Proposed zoning changes would "handcuff" development, said some Winona City Council members of proposed ordinance adjustments during a Monday night meeting. There is more than meets the eye, one council member suggested, saying some of the changes were intended to affect Winona State University (WSU) expansion plans. The council postponed discussion of changes to the zoning code proposed by staff and approved by the Winona Planning Commission after the changes drew criticism from some council members. Other council members argued that property owners within the affected zone ought to be notified before the council proceeded.
Photo by Chris Rogers
Fears of dense redevelopment of the condominium building formerly owned by David McNally prompted the city to re-evaluate zoning of that area. However, some of the proposed zoning changes considered by the Winona City Council on Monday would affect businesses across the city. Arguments that the proposed changes were too strict and that property owners should have been notified led the council to delay a final decision.
"There are already so many restrictions on downtown business being able to develop, this would make it nearly impossible," said City Council member Michelle Alexander.
The proposed zoning changes came out of an effort to address potential for uncontrolled development of the condominium complex formerly owned by Dave McNally and the tiny B-2.5 zoning district that encompasses a few adjacent blocks. The B-2.5 district was created in 2009 following a request by McNally for zoning changes that would allow for the condominium project. The city used emergency ordinance powers to freeze new development of the district this April after city staff talked with the property's new owner, River Bank of La Crosse, who had a potential deal to sell the building.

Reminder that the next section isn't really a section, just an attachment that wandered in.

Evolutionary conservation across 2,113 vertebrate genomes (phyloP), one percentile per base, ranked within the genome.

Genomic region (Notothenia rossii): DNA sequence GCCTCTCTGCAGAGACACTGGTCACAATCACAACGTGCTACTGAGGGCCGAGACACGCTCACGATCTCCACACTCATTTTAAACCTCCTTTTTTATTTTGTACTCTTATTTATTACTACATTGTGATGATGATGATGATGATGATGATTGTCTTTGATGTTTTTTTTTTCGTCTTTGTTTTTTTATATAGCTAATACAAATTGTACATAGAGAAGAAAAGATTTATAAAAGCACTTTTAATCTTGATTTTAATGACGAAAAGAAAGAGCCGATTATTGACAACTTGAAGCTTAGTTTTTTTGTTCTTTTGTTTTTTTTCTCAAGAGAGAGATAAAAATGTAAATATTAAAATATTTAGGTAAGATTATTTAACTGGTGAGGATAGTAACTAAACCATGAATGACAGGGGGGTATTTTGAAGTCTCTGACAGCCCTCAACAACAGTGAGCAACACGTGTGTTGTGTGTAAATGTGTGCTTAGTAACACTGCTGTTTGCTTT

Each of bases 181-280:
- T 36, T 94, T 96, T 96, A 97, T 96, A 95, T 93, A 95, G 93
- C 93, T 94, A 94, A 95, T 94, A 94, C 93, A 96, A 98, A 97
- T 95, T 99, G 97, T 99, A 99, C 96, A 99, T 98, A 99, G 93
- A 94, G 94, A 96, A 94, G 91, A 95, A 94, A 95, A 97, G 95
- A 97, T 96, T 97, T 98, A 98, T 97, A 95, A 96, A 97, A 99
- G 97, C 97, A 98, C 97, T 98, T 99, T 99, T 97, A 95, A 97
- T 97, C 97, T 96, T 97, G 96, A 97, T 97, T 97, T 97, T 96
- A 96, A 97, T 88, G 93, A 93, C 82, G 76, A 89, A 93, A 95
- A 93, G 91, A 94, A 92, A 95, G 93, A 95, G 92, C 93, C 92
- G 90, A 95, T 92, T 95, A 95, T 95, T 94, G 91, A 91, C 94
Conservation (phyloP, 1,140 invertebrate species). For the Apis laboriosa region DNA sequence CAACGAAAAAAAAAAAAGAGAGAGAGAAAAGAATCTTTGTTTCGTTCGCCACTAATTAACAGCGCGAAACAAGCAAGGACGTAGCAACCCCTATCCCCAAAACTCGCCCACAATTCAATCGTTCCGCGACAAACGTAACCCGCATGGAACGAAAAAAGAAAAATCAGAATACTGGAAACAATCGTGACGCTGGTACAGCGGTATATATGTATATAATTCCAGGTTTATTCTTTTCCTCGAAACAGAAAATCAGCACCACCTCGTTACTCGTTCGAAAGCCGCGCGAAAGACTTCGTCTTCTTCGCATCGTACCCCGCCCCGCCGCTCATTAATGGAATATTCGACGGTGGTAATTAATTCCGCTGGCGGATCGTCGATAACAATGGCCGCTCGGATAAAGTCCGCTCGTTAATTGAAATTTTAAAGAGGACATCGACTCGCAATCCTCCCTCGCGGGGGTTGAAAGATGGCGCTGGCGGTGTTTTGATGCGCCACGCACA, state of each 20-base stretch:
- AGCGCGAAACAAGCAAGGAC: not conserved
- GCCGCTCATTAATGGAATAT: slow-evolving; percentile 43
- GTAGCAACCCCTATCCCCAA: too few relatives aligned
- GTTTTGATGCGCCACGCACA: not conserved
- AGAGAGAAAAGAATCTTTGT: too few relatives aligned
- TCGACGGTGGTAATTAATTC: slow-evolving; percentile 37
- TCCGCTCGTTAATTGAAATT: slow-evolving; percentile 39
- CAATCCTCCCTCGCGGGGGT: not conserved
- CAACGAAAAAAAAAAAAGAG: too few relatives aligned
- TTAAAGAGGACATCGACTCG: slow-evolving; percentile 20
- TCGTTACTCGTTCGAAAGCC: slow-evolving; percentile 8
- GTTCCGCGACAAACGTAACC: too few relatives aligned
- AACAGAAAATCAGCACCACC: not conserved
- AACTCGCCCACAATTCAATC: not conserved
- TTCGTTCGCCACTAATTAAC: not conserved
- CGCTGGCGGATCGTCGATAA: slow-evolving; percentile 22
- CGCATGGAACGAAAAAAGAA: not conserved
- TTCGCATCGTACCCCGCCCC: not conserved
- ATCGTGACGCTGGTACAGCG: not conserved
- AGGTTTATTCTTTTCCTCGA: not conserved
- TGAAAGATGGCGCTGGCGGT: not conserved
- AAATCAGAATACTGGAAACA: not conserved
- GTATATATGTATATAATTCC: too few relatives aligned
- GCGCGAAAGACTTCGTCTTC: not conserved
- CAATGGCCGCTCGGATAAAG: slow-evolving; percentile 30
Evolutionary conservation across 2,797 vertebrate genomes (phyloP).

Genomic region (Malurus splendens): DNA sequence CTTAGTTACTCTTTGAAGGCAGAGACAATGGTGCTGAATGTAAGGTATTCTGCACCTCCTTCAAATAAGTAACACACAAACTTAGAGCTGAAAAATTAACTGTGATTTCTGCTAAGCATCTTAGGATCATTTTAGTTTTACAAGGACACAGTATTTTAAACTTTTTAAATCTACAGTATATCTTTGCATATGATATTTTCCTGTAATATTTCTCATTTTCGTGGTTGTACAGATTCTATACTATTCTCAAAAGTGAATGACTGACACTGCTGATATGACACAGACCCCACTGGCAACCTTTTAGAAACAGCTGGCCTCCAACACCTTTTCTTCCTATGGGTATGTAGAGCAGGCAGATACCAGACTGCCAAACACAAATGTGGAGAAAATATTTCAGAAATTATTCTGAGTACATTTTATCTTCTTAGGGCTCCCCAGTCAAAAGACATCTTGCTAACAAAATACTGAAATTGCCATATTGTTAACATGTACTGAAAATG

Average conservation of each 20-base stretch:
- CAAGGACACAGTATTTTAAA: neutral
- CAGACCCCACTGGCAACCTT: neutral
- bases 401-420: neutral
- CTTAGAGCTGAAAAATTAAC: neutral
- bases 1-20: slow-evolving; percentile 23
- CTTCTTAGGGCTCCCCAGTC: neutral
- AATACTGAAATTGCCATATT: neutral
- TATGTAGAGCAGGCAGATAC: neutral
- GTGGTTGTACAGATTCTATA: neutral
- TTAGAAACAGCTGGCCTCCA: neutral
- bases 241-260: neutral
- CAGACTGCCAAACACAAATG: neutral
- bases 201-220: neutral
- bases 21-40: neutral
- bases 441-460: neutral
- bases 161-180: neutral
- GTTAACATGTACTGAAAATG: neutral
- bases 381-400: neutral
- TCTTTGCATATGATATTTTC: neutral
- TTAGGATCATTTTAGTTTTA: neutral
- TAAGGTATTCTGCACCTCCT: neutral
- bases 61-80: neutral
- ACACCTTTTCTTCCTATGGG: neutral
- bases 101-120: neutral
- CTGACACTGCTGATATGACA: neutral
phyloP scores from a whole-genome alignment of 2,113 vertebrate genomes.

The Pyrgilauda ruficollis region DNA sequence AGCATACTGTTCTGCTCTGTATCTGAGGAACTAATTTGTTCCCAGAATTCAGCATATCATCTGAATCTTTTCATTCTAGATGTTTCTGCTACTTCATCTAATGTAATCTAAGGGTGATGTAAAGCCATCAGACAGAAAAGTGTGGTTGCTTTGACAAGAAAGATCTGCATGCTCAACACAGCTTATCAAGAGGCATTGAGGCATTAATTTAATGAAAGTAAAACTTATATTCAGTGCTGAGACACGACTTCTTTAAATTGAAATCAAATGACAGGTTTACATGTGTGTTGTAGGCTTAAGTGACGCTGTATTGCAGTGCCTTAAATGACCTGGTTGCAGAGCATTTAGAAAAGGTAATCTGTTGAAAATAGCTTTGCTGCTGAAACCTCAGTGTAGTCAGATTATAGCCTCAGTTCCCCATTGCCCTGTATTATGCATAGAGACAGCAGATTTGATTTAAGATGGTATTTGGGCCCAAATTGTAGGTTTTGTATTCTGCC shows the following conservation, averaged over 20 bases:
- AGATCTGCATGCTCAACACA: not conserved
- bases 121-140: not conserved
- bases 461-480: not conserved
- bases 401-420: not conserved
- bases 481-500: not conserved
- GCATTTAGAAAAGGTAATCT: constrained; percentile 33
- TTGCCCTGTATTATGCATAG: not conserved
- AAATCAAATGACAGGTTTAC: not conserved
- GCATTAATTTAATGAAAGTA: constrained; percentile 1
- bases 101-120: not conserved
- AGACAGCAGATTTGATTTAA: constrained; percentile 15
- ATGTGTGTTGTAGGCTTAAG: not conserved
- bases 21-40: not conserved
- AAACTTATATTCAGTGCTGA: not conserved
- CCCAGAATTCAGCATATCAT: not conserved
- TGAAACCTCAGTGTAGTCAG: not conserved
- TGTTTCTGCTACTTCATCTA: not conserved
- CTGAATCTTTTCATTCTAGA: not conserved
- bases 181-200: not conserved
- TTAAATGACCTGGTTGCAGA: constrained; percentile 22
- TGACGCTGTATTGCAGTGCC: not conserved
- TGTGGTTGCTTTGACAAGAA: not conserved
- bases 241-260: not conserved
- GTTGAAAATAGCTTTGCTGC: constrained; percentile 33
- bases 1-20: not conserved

Rules would change throughout city
While the proposal was developed in response to potential development of one specific property within the B-2.5 district, it includes changes to broad parts of the zoning code that would affect business across the city. One change would require parking for commercial property in business districts be located on the same lot as the building it is intended to serve, while somewhat loosening requirements for hospitals, schools, and colleges, requiring that parking be within 300 feet of a building and on the same campus, but not the same lot.
Under the proposed changes, city-wide parking requirements for lodging and boarding establishments (that is, rentals without kitchens) would be reduced from one-per-person to .65-per-person. That "downgrade" puts the parking requirements on a par with what would be required of a residential dwelling unit home to three unrelated people, explained City Planner Mark Moeller.
to the B-2.5 district
New density and parking restrictions would only affect the B-2.5 district. Currently, much of the B-2.5 district, including the condominium building, is not required to have any off-street parking for any use. The proposed changes would make the district subject to the normal parking requirements—notably, two off-street spaces per dwelling unit.